South Downs Nature Reserves
Nature Reserves on or near the South Downs in East Sussex
Ditchling Beacon Nature Reserve
Ditchling Beacon, just south of the Downland village of Ditchling, has had a long association with human beings. An obvious vantage point, it was used as a prehistoric hillfort and later for lighting beacons to send warning signals along the coast. There are stunning views from this loveliest of South Downs Nature Reserves, across the Sussex Weald in the north and towards Brighton and the English Channel in the south. From here, you can walk west along the South Downs Way to the Jack and Jill windmills and beyond to Pyecombe, Devil's Dyke, Chanctonbury Ring or all the way to Winchester. Alternatively, walk east towards Lewes and on a clear day you should just see the cliffs of the beautiful Seven Sisters in the distance. There's always (or almost always) an ice-cream van in the car park at the Beacon car park, even in the winter. If you'd like a nice hot cup of tea then you'll have to walk down to Ditchling village and visit Chestertons or Dolly's Pantry; for something stronger there's a couple of great old pubs - 'The Bull' and 'The White Horse'. Ditchling also has a fascinating old museum with a gift shop and tea room.
Woods Mill Nature Reserve
Woods Mill is primarily a reserve for people, a place not only to visit wildlife, but to learn about it too. There are numerous guided walks throughout the year, as well as more formal educational events for adults and children alike. Woods Mill is open throughout the year, with a large car park and toilets.Access to the offices and toilets is suitable for people with disabilities. The nature reserve currently has limitedaccess for people using wheelchairs, but improvements are in hand to create a suitable circular route. No dogs as this is one of the South Downs Nature Reserves which is also an education site.
Withdean Woods Nature Reserve
Withdean Woods is a steep, wooded hillside overlooking Withdean Stadium, within a residential area of north Brighton. This area of woodland provides a local refuge for wildlife and people, away from the bustle of the city. The best way to get to this 1 hectare reserve is to use the Park and Ride bus to Withdean Stadium. Street parking can be difficult as this is a residential area. Unsurfaced footpaths cross the site and there are some steps and steep slopes along the route.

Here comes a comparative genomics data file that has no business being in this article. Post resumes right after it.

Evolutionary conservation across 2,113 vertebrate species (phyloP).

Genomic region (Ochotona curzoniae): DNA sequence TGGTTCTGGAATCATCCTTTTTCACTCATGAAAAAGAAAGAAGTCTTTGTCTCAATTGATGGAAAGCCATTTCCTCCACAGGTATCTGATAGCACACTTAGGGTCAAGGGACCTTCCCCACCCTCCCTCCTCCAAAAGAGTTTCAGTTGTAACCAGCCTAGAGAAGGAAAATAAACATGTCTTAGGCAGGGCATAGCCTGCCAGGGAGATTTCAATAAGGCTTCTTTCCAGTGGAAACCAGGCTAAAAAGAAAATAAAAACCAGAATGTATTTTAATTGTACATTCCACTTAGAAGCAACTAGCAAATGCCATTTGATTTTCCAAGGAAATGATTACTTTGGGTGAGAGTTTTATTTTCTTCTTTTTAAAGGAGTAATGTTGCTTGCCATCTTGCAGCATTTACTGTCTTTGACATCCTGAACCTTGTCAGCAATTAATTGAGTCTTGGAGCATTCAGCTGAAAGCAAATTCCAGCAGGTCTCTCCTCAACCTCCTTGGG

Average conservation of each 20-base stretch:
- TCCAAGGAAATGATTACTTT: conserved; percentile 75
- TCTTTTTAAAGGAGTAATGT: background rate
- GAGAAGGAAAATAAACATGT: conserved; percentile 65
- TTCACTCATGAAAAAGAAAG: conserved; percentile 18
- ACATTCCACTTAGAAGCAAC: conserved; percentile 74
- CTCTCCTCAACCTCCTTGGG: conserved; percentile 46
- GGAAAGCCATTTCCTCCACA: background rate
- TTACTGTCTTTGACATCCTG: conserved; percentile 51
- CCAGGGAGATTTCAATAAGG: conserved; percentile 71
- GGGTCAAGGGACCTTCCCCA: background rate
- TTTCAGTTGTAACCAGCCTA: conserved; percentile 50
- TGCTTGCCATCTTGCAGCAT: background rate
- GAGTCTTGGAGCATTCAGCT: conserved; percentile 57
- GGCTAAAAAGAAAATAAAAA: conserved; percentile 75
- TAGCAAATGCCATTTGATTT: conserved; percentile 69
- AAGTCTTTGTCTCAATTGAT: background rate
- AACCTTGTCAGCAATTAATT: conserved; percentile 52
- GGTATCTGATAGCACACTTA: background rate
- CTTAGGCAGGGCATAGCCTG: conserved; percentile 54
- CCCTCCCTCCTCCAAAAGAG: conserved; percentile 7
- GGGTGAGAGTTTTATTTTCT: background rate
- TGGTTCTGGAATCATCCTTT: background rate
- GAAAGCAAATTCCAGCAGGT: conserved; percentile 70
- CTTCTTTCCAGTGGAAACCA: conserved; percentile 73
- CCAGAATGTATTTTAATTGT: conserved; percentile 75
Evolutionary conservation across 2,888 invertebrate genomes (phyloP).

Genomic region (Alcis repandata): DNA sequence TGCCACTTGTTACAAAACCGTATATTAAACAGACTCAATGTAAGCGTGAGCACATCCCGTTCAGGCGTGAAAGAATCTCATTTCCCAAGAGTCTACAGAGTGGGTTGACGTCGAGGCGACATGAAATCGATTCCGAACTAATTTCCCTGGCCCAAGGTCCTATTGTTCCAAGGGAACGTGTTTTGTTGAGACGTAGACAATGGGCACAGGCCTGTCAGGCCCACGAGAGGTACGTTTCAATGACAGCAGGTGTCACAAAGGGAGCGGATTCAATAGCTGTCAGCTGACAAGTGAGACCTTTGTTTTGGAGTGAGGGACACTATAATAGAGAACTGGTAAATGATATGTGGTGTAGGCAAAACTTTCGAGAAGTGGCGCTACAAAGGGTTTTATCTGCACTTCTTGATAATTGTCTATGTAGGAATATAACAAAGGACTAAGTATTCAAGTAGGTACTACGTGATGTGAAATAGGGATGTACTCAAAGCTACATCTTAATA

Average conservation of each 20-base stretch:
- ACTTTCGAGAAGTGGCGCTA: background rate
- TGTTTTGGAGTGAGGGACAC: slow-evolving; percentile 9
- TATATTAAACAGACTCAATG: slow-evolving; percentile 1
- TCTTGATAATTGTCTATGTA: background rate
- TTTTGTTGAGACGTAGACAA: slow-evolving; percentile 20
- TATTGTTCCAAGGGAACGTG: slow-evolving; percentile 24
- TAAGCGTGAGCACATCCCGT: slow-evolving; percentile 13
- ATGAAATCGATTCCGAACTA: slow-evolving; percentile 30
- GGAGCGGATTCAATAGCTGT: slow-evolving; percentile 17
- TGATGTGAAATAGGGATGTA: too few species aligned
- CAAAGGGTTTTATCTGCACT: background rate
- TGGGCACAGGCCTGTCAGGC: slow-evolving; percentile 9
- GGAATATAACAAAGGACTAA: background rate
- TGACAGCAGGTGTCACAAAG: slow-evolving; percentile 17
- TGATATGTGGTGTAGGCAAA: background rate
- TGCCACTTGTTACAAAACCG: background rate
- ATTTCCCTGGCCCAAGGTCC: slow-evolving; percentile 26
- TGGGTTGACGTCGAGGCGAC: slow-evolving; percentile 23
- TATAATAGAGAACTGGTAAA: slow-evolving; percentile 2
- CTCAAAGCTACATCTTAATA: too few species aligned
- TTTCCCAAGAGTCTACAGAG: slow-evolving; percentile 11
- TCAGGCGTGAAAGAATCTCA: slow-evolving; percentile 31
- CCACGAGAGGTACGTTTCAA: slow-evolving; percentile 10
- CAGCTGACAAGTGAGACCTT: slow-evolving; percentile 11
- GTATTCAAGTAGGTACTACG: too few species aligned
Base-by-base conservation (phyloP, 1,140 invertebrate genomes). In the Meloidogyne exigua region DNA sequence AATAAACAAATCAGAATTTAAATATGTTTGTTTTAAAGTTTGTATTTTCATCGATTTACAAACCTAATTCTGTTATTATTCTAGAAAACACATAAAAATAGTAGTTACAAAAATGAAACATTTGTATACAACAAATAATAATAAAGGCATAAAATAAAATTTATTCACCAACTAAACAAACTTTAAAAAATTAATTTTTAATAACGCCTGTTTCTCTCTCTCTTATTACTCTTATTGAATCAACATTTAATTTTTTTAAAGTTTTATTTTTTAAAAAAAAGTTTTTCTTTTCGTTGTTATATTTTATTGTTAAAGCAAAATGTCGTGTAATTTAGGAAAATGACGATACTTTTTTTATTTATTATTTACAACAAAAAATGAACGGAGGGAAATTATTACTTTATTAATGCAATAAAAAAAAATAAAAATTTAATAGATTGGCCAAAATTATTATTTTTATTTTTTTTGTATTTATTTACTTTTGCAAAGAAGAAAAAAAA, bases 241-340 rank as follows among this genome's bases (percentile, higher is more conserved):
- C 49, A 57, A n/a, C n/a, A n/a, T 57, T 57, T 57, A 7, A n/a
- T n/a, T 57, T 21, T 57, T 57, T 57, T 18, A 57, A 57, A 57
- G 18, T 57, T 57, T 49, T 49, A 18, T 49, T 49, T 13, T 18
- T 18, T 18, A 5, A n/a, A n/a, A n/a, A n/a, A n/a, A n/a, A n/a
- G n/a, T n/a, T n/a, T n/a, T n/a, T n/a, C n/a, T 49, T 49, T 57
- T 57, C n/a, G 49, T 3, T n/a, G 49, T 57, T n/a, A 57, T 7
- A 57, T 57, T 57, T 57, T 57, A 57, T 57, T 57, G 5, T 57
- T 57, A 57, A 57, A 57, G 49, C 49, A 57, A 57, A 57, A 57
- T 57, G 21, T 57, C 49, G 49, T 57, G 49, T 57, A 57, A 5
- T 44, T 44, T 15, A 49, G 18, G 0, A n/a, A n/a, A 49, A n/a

Lewes Railway Land Nature Reserve
Nestling on the flood plain of the River Ouse, just on the edge of Lewes, this South Downs Nature Reserve consists of 25 acres of mixed habitats, including wet woodland, floodplain grassland, ponds and species rich drainage ditches, former fruit orchards and allotments, and scrub areas. The site was, until 1989, occupied by extensive railway sidings, and the embankment of the former Lewes - Uckfield railway line. We have a restored signal box overlooking the flood plain meadows, which has doubled as a bird hide and a small class room. There are a network of footpaths across the site, including a disabled access path which runs from the main entrance on railway Lane, to the Signal box, which also has wheel chair access.
Tel: 01273 484408
Landport Bottom Nature Reserve, Lewes
Set in 44 hectares of Down land, Landport Bottom encompasses three large fields, offering spectacular views over the Sussex countryside. The site is owned jointly by Lewes District Council and Lewes Town Council, and is part of the South downs AONB (Area of Outstanding Natural Beauty). It is also of significant archaeological importance, being the site of the Battle of Lewes in 1264, and contains a Scheduled Ancient Monument. There are numerous footpaths across the site, offering great views over the Downs and the Ouse Valley. There is also a small Dew Pond close to the training gallops, which has been restored, and is slowly returning to ecological diversity.